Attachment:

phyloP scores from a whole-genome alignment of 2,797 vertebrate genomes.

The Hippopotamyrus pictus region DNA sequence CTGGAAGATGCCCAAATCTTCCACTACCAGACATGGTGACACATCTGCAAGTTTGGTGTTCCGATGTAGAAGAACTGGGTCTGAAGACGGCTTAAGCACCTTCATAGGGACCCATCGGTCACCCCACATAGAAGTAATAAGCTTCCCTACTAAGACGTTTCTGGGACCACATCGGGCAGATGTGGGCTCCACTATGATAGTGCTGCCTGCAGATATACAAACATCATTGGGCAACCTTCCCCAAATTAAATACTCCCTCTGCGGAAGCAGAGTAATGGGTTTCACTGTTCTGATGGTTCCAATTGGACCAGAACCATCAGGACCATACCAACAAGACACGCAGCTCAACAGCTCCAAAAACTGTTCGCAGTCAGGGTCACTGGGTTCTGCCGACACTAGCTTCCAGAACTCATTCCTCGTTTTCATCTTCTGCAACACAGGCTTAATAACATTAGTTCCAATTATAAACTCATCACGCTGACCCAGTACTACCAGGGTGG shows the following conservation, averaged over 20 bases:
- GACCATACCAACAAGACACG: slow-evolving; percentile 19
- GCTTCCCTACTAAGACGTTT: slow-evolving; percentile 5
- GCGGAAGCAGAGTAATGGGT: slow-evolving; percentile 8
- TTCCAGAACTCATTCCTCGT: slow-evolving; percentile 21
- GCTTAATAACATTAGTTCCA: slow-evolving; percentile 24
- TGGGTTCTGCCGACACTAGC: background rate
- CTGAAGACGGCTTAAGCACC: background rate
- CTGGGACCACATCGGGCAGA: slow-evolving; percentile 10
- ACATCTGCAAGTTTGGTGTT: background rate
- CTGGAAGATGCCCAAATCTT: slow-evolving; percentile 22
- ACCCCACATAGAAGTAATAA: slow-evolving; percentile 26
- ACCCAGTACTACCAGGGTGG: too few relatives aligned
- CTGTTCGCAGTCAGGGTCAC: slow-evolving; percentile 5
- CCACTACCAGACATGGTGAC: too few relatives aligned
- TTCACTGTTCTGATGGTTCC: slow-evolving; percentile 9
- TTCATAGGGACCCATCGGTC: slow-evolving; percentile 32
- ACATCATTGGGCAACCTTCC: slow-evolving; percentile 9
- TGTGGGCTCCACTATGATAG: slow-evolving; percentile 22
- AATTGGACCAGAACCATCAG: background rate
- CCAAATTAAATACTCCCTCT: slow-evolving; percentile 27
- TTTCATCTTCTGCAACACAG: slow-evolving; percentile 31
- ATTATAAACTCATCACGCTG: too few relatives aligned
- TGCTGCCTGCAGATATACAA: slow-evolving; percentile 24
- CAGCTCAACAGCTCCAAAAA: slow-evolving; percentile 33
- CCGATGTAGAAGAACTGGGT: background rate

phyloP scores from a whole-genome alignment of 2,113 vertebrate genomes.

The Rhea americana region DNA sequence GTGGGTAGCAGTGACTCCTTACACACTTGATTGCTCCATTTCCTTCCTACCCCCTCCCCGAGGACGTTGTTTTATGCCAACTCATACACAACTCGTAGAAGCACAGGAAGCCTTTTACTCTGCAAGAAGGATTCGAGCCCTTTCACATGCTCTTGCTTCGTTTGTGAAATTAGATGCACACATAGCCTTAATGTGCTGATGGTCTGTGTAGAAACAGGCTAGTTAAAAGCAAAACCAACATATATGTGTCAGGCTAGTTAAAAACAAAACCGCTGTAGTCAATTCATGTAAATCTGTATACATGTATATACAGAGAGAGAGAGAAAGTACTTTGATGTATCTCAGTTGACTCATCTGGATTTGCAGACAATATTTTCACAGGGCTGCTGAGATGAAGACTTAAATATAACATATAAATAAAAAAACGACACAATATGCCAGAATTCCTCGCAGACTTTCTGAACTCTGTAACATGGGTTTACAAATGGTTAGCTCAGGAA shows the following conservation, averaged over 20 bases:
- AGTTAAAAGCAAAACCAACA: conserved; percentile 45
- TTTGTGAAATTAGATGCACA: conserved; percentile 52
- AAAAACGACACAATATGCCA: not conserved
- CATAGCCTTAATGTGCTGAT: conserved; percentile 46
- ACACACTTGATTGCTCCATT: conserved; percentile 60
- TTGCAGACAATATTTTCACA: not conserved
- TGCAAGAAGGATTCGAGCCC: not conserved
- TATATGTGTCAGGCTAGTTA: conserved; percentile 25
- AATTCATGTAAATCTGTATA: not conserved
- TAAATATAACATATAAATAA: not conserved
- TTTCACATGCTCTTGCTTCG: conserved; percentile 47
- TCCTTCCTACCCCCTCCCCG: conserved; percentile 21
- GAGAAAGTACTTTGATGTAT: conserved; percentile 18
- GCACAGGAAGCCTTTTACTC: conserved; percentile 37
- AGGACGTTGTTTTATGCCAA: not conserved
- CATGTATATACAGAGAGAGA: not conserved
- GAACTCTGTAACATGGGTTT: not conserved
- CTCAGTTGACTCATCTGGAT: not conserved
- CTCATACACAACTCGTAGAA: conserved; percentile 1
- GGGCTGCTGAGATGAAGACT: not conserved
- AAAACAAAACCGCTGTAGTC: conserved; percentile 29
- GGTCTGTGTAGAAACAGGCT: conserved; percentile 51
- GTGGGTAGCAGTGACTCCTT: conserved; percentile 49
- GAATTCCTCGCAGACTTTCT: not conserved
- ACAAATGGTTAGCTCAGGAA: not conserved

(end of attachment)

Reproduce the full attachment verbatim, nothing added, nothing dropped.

phyloP scores from a whole-genome alignment of 2,797 vertebrate genomes.

The Hippopotamyrus pictus region DNA sequence CTGGAAGATGCCCAAATCTTCCACTACCAGACATGGTGACACATCTGCAAGTTTGGTGTTCCGATGTAGAAGAACTGGGTCTGAAGACGGCTTAAGCACCTTCATAGGGACCCATCGGTCACCCCACATAGAAGTAATAAGCTTCCCTACTAAGACGTTTCTGGGACCACATCGGGCAGATGTGGGCTCCACTATGATAGTGCTGCCTGCAGATATACAAACATCATTGGGCAACCTTCCCCAAATTAAATACTCCCTCTGCGGAAGCAGAGTAATGGGTTTCACTGTTCTGATGGTTCCAATTGGACCAGAACCATCAGGACCATACCAACAAGACACGCAGCTCAACAGCTCCAAAAACTGTTCGCAGTCAGGGTCACTGGGTTCTGCCGACACTAGCTTCCAGAACTCATTCCTCGTTTTCATCTTCTGCAACACAGGCTTAATAACATTAGTTCCAATTATAAACTCATCACGCTGACCCAGTACTACCAGGGTGG shows the following conservation, averaged over 20 bases:
- GACCATACCAACAAGACACG: slow-evolving; percentile 19
- GCTTCCCTACTAAGACGTTT: slow-evolving; percentile 5
- GCGGAAGCAGAGTAATGGGT: slow-evolving; percentile 8
- TTCCAGAACTCATTCCTCGT: slow-evolving; percentile 21
- GCTTAATAACATTAGTTCCA: slow-evolving; percentile 24
- TGGGTTCTGCCGACACTAGC: background rate
- CTGAAGACGGCTTAAGCACC: background rate
- CTGGGACCACATCGGGCAGA: slow-evolving; percentile 10
- ACATCTGCAAGTTTGGTGTT: background rate
- CTGGAAGATGCCCAAATCTT: slow-evolving; percentile 22
- ACCCCACATAGAAGTAATAA: slow-evolving; percentile 26
- ACCCAGTACTACCAGGGTGG: too few relatives aligned
- CTGTTCGCAGTCAGGGTCAC: slow-evolving; percentile 5
- CCACTACCAGACATGGTGAC: too few relatives aligned
- TTCACTGTTCTGATGGTTCC: slow-evolving; percentile 9
- TTCATAGGGACCCATCGGTC: slow-evolving; percentile 32
- ACATCATTGGGCAACCTTCC: slow-evolving; percentile 9
- TGTGGGCTCCACTATGATAG: slow-evolving; percentile 22
- AATTGGACCAGAACCATCAG: background rate
- CCAAATTAAATACTCCCTCT: slow-evolving; percentile 27
- TTTCATCTTCTGCAACACAG: slow-evolving; percentile 31
- ATTATAAACTCATCACGCTG: too few relatives aligned
- TGCTGCCTGCAGATATACAA: slow-evolving; percentile 24
- CAGCTCAACAGCTCCAAAAA: slow-evolving; percentile 33
- CCGATGTAGAAGAACTGGGT: background rate

phyloP scores from a whole-genome alignment of 2,113 vertebrate genomes.

The Rhea americana region DNA sequence GTGGGTAGCAGTGACTCCTTACACACTTGATTGCTCCATTTCCTTCCTACCCCCTCCCCGAGGACGTTGTTTTATGCCAACTCATACACAACTCGTAGAAGCACAGGAAGCCTTTTACTCTGCAAGAAGGATTCGAGCCCTTTCACATGCTCTTGCTTCGTTTGTGAAATTAGATGCACACATAGCCTTAATGTGCTGATGGTCTGTGTAGAAACAGGCTAGTTAAAAGCAAAACCAACATATATGTGTCAGGCTAGTTAAAAACAAAACCGCTGTAGTCAATTCATGTAAATCTGTATACATGTATATACAGAGAGAGAGAGAAAGTACTTTGATGTATCTCAGTTGACTCATCTGGATTTGCAGACAATATTTTCACAGGGCTGCTGAGATGAAGACTTAAATATAACATATAAATAAAAAAACGACACAATATGCCAGAATTCCTCGCAGACTTTCTGAACTCTGTAACATGGGTTTACAAATGGTTAGCTCAGGAA shows the following conservation, averaged over 20 bases:
- AGTTAAAAGCAAAACCAACA: conserved; percentile 45
- TTTGTGAAATTAGATGCACA: conserved; percentile 52
- AAAAACGACACAATATGCCA: not conserved
- CATAGCCTTAATGTGCTGAT: conserved; percentile 46
- ACACACTTGATTGCTCCATT: conserved; percentile 60
- TTGCAGACAATATTTTCACA: not conserved
- TGCAAGAAGGATTCGAGCCC: not conserved
- TATATGTGTCAGGCTAGTTA: conserved; percentile 25
- AATTCATGTAAATCTGTATA: not conserved
- TAAATATAACATATAAATAA: not conserved
- TTTCACATGCTCTTGCTTCG: conserved; percentile 47
- TCCTTCCTACCCCCTCCCCG: conserved; percentile 21
- GAGAAAGTACTTTGATGTAT: conserved; percentile 18
- GCACAGGAAGCCTTTTACTC: conserved; percentile 37
- AGGACGTTGTTTTATGCCAA: not conserved
- CATGTATATACAGAGAGAGA: not conserved
- GAACTCTGTAACATGGGTTT: not conserved
- CTCAGTTGACTCATCTGGAT: not conserved
- CTCATACACAACTCGTAGAA: conserved; percentile 1
- GGGCTGCTGAGATGAAGACT: not conserved
- AAAACAAAACCGCTGTAGTC: conserved; percentile 29
- GGTCTGTGTAGAAACAGGCT: conserved; percentile 51
- GTGGGTAGCAGTGACTCCTT: conserved; percentile 49
- GAATTCCTCGCAGACTTTCT: not conserved
- ACAAATGGTTAGCTCAGGAA: not conserved